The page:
Thursday, June 28, 2012

updates, fires and horses

Some good news on the fires.  The Fort Collins fire is gradually becoming contained.  Some of the people who were evacuated over 2 weeks ago are finally being able to go up into some of the canyons, but many many homes were destroyed in these areas and it was sad to watch people waiting in line in their cars to be allowed to drive 'home.'  The ones whose homes are gone already have been told, but as they say, you have to see it for yourself.  Imagine being evacuated in an emergency, waiting for weeks and then being allowed to return to wreckage.  Long drawn out torture.

Boulder fire seems to be under control and contained up on the mountain.  Less wind and more rain would be nice.

Colorado Springs
The Colorado Springs fire is just an escalating nightmare as the fire burns its way into the northern part of the city.  The last I heard the Air Force Academy was trying to defend itself with bulldozers - good luck with that.   The north suburb has lost hundreds of homes, others look safe, but the fire changes direction all the time.  There is less smoke today so it is easier to see the area.

Horses...... Nina.
Poor Nina has not been out of her pen for 8 days.  And while I had vague hopes that 100 degrees might give her a hint to just calm down - Nope.  Actually I just didn't have any energy and was hoping.  I never did make it out to the barn yesterday, the days kept piling up.
But Nina is improving.  I don't know exactly why but her bad habits are quietly being pushed into the background. 
I hosed her off before tacking up and she was quiet until she was 90% done.  When I walked her to the round pen she started prancing and stepped on the edge of my boot - I chewed her out a bit and she settled until I closed the gate and took her lead rope off.  She did her tearing around thing for a few minutes.  I went to get my helmet and when I came back she was eager to greet me and stood quietly while I slipped her bridle on.  Then she trotted around a bit, stiff legged like she gets with worry, but only for a few minutes.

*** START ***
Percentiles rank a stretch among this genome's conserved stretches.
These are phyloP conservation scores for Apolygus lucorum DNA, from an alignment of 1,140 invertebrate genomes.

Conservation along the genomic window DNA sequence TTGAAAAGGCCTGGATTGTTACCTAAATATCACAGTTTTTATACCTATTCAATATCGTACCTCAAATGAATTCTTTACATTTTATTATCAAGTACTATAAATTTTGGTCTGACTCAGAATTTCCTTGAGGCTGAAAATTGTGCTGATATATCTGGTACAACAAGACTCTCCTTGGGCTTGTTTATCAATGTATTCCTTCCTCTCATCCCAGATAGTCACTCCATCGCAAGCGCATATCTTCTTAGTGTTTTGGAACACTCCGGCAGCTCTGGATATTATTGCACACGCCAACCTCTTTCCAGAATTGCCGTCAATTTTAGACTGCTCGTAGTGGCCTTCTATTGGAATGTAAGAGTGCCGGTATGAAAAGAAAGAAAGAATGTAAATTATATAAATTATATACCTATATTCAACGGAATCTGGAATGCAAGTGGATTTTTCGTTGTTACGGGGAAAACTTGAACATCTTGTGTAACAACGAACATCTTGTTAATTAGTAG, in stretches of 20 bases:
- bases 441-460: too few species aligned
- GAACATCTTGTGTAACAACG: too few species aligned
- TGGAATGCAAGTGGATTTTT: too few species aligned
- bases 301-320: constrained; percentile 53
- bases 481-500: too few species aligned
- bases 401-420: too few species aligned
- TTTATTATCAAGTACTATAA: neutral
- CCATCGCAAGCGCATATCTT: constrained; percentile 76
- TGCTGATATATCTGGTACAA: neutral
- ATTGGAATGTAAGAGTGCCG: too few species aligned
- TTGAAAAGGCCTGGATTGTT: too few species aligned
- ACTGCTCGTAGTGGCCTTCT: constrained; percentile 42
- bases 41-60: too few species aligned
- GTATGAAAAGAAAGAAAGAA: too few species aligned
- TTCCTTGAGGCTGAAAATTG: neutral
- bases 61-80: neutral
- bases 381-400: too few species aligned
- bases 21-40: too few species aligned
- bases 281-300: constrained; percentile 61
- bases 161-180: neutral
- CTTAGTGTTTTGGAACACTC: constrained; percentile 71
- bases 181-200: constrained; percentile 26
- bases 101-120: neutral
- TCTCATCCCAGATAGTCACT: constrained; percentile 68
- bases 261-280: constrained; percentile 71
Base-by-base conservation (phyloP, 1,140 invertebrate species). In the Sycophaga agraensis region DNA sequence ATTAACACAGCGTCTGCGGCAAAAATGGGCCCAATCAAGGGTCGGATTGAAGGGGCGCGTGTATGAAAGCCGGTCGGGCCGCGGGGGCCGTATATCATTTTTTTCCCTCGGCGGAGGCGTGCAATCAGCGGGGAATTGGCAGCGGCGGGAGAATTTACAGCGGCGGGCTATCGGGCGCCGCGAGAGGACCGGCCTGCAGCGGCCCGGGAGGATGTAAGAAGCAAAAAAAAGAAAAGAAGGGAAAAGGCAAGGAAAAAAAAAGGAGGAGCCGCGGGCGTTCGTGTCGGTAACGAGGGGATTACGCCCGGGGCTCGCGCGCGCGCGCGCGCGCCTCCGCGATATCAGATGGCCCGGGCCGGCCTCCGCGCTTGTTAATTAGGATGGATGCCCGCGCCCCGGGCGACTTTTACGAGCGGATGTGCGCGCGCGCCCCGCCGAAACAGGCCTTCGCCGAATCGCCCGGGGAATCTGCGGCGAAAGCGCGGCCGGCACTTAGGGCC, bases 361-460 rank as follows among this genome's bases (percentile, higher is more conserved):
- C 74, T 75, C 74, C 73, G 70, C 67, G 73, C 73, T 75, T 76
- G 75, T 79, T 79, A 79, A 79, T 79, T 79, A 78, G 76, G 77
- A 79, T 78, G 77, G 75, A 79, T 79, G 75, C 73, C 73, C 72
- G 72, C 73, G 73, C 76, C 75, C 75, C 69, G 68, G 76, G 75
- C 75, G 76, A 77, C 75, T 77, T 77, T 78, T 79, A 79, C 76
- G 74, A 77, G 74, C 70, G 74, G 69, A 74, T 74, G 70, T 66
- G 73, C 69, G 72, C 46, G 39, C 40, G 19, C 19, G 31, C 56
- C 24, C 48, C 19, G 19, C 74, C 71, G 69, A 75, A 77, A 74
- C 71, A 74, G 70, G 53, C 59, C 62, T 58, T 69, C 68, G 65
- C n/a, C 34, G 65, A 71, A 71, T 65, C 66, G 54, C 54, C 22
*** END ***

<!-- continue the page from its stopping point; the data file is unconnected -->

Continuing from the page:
Really not bad considering being cooped up for a week after only being ridden for a few days  and her apprehension at being ridden. 
I felt a little bad when I got on - no energy, remember - I clipped her on the butt with my boot.  She did look over her shoulder at that but did not move. 
Then I only rode her for about 10 minutes and she launched into a big swinging trot and was so nice to sit on. 

Something has clicked for us and it feels like all the bad behavior and nervous resistance have moved into the category of minor obstacles to be dealt with so we can move on to fun things, instead of those issues being all there is.

Wednesday, June 27, 2012

little update

cresting the canyon wall

First some weather/fire stuff.
Fort Collins is not, at this moment, under threat from the fire, but hundreds of homes nearby have been destroyed.
A brand new fire started by lightning was suddenly threatening the edge of Boulder.  A sudden evacuation notice for the closest area went out yesterday afternoon, so far the fire is being contained.
I stayed up late last night watching the horrific fire in Colorado Springs.  It seemed to come to life mid afternoon exploding, swirling and sending cyclonic fires into the sky.  It also marched down a canyon too narrow for the air support to fly into.
I was fascinated at the sheer insanity of the helicopter pilots flying over this fire while it exploded, creating its own weather and wind.
Firefighters were working to beat this fire back when it crested the side of the canyon where there was minimal fuel.  Unfortunately, as it crested a wind sprang up - 65mph and it blew through the firefighters and started an unstoppable march into a suburb called Mountain Shadows.  32,000 people evacuated almost instantly.  I-25 closed for a while for the evacuation.
The picture above does not have location identification, but all of the information coming from the ICP was discussed at a location on I25, looking toward the mountains, with the subdivision in between, burning.  If this pic is near where I think it is, the Air Force Academy is just off to the side - also evacuated.

I do have to comment that I have been watching these ICP briefings, given to press and public at all the fires and ONLY in Colorado Springs were people accusing the firefighters of not doing their job to put out the fire.  They were demanding to know NOW whose homes had burned - as you can see the area beginning to burn.  They accused the firefighters of quitting when the truth was that they were IN that burning suburb fighting the fire in the dark.
I can understand the fear and anxiety and panic as you watch an out of control fire march toward the area where you live, but this sort of finger pointing accusatory crap is totally uncalled for.
At the briefing this morning people were insisting that they wanted more information about the 'person of interest' being talked about on FB.  Questions until the Chief of Police stepped in and said there WAS NO PERSON OF INTEREST.  He had to repeat himself several times.
This crowd was demanding, rude and ready to fire the incompetent 'help' - too bad one outspoken asshat, who told the Commander that obviously nobody was in charge, couldn't take a little stroll up to the fire, hundreds of feet high, stretching as far as you can see and moving faster than you can run, and just tell everyone what to do to put out the fire.  He needs to get out of his glass cubicle more.